Friday, February 12, 2021
Supreme Court of South Dakota Observes That Routine Practice Evidence Doesn't Require Corroboration or Eyewitnesses
Evidence of a person's habit or an organization's routine practice may be admitted to prove that on a particular occasion the person or organization acted in accordance with the habit or routine practice. The court may admit this evidence regardless of whether it is corroborated or whether there was an eyewitness.
The second sentence of this rule was at the heart of the recent opinion of the Supreme Court of South Dakota in Ferguson v. Thaemert, 952 N.W.2d 277 (S.D. 2020).
In Thaemert, "Dr. Bradley Thaemert performed the incision for an anterior spinal surgery on Alyssa Ferguson. Ferguson sued Dr. Thaemert for lack of informed consent after he performed a vertical incision rather than her requested horizontal incision." One of the pretrial questions in the case was whether Dr. Thaemert could testify about his routine practices in treating patients, prompting the court to rule as follows:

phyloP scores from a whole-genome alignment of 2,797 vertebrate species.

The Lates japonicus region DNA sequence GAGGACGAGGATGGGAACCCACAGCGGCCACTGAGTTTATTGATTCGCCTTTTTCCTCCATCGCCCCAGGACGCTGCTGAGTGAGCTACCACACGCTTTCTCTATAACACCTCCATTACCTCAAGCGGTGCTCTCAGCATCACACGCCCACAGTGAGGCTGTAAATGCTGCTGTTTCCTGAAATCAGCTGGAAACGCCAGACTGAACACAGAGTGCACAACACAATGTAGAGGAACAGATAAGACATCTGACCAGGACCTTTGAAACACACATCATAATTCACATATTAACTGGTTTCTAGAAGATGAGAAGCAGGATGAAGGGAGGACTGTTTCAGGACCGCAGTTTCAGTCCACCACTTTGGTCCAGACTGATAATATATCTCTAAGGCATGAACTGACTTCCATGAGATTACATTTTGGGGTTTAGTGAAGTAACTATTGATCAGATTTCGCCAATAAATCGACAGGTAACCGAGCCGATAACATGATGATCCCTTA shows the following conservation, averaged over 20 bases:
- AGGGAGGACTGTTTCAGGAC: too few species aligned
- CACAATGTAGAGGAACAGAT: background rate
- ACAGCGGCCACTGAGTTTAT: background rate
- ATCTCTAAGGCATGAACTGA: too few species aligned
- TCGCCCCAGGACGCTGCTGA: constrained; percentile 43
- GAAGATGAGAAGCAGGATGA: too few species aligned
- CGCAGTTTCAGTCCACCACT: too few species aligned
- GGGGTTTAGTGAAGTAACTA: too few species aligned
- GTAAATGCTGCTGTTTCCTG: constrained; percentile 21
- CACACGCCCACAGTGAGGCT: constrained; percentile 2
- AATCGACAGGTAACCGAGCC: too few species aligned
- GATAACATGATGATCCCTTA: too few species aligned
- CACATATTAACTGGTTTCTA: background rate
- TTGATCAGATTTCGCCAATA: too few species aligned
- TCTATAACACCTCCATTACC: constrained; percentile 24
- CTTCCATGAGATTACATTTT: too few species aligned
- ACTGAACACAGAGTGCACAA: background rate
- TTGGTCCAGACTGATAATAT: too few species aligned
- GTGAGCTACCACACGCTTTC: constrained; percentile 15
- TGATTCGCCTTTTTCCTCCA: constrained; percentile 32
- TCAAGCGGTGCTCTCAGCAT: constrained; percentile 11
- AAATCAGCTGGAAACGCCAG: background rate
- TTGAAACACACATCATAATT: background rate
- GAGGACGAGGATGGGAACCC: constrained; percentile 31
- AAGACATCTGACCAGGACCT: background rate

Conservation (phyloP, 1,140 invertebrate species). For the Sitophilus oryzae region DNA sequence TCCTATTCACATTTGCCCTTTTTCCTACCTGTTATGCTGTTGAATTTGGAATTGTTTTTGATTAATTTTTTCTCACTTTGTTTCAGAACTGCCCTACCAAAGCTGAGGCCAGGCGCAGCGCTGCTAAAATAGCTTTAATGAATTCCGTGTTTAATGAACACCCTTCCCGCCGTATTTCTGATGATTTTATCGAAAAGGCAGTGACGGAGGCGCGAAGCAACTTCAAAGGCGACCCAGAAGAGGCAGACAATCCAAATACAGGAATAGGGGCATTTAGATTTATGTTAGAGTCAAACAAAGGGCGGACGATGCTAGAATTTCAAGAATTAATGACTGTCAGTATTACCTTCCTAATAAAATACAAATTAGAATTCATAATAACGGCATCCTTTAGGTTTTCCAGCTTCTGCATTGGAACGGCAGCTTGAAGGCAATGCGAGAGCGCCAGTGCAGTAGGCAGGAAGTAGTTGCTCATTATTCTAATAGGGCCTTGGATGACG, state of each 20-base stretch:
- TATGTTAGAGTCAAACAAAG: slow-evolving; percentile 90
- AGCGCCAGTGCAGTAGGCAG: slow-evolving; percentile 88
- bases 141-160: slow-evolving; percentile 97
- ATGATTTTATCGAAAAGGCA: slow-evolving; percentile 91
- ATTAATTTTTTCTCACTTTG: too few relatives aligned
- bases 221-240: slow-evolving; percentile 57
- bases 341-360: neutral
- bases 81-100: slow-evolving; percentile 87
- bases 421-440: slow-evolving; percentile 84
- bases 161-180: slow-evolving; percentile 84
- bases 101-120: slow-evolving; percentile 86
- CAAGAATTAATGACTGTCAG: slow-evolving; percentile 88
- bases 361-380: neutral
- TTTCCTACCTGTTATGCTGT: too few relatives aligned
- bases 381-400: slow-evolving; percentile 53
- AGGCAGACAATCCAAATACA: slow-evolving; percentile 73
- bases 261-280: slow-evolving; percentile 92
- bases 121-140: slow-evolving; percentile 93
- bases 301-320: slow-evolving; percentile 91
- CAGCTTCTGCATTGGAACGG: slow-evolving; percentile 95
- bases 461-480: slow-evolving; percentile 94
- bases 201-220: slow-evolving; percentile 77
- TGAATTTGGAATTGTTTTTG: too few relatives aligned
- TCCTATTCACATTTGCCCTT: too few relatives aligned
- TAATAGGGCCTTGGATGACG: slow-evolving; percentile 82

Dr. Thaemert argues that Federal Rule of Evidence 406 does not require corroborating evidence for him to testify about routine practice, whereas Ferguson argues that specific evidence of a sufficient number of instances is required to demonstrate a routine....However, testimony of general practice is admissible to show conformity with that routine under Federal Rule of Evidence 406, which is identical to SDCL 19-19-406, “regardless of whether it is corroborated or whether there was an eyewitness.” Dr. Thaemert's testimony concerning his habit in obtaining informed consent may well be weak evidence, but a jury will be able to weigh it against Ferguson's conflicting testimony and determine whether Dr. Thaemert obtained Ferguson's informed consent.